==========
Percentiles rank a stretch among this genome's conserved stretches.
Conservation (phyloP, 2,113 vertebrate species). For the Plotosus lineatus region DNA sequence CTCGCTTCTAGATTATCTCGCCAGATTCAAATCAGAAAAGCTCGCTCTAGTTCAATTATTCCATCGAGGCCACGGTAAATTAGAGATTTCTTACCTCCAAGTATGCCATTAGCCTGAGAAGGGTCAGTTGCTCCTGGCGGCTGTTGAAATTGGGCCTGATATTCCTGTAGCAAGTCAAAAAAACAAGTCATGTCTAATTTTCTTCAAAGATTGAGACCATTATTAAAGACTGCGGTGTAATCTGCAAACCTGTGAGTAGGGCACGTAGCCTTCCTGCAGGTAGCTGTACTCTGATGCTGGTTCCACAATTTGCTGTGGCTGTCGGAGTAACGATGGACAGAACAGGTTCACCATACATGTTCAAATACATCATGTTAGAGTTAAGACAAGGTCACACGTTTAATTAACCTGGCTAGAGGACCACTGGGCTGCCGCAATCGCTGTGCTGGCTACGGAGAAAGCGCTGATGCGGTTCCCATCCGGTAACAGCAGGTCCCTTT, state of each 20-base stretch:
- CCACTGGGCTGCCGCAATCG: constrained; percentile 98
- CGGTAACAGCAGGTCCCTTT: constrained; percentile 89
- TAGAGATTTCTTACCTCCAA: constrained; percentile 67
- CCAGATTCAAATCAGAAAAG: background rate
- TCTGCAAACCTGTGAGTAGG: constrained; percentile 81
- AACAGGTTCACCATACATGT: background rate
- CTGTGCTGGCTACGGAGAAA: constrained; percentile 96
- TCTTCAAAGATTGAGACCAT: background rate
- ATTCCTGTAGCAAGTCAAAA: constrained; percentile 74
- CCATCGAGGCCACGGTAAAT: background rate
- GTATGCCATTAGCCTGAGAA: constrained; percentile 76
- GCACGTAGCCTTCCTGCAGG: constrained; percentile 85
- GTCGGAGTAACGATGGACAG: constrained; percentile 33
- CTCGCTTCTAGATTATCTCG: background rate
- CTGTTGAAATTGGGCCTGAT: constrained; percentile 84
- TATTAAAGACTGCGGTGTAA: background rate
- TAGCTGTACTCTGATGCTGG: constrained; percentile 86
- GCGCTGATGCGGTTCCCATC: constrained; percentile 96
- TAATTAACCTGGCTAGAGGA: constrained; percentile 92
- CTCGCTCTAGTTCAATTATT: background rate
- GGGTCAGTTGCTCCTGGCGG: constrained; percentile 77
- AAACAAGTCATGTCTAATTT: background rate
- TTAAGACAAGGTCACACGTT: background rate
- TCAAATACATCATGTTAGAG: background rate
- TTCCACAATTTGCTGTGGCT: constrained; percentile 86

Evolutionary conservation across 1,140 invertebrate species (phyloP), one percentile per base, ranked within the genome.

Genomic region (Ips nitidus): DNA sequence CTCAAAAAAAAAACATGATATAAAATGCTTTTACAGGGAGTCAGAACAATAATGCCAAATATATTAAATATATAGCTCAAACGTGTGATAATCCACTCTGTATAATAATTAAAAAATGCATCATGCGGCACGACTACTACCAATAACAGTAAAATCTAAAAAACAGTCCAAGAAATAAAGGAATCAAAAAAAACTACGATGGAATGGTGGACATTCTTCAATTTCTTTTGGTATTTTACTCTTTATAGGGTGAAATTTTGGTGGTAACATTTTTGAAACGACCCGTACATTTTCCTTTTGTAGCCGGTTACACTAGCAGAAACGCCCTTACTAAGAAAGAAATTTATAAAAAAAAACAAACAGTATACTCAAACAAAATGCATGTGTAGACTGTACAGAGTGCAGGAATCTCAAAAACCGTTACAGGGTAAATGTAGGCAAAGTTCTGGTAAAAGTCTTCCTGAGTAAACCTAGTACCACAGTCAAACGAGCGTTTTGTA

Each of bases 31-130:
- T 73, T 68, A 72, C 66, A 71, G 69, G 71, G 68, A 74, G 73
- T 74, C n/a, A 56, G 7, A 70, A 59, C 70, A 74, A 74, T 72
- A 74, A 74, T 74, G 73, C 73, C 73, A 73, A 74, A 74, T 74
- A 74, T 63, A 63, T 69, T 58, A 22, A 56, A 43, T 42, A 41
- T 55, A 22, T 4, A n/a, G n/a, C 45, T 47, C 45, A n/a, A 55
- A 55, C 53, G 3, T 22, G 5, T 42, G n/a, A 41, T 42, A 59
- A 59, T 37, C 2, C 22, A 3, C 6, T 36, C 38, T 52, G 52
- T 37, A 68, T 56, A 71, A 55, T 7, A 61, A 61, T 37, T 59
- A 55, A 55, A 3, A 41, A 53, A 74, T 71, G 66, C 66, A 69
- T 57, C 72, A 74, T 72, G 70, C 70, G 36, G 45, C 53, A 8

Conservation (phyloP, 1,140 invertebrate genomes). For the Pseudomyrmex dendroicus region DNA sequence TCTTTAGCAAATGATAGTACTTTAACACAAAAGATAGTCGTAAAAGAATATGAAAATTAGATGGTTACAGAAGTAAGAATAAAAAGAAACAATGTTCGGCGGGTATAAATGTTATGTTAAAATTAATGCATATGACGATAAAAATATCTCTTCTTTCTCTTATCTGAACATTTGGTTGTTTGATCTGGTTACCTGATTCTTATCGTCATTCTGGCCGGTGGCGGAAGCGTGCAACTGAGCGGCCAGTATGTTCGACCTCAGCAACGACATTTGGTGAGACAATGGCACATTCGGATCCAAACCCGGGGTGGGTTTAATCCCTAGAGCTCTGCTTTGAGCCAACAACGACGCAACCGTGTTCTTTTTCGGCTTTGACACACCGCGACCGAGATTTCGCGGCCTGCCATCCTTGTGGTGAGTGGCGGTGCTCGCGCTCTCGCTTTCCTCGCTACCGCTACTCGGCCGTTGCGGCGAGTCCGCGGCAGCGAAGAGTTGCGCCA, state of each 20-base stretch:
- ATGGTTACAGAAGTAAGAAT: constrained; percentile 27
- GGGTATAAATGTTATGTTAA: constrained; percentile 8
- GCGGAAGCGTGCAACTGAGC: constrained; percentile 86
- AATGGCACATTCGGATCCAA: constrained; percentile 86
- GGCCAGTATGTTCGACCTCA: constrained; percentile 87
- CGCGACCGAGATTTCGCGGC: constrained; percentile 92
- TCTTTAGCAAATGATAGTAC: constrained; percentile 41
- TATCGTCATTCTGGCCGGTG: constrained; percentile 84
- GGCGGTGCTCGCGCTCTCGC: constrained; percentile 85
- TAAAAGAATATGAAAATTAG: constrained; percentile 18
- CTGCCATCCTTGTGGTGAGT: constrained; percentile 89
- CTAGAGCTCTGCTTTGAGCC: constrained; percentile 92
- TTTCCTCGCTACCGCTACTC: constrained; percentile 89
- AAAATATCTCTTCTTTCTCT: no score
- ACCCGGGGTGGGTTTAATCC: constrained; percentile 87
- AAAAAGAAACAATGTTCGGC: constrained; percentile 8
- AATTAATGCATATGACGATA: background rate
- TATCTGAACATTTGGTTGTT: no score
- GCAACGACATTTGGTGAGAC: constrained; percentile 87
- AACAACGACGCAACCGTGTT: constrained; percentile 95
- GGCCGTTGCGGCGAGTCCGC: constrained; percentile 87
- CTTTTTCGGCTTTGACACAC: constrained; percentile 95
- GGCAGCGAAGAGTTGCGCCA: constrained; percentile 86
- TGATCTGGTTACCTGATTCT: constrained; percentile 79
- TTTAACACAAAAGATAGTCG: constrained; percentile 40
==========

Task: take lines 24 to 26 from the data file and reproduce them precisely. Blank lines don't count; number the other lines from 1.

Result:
- AAACAAGTCATGTCTAATTT: background rate
- TTAAGACAAGGTCACACGTT: background rate
- TCAAATACATCATGTTAGAG: background rate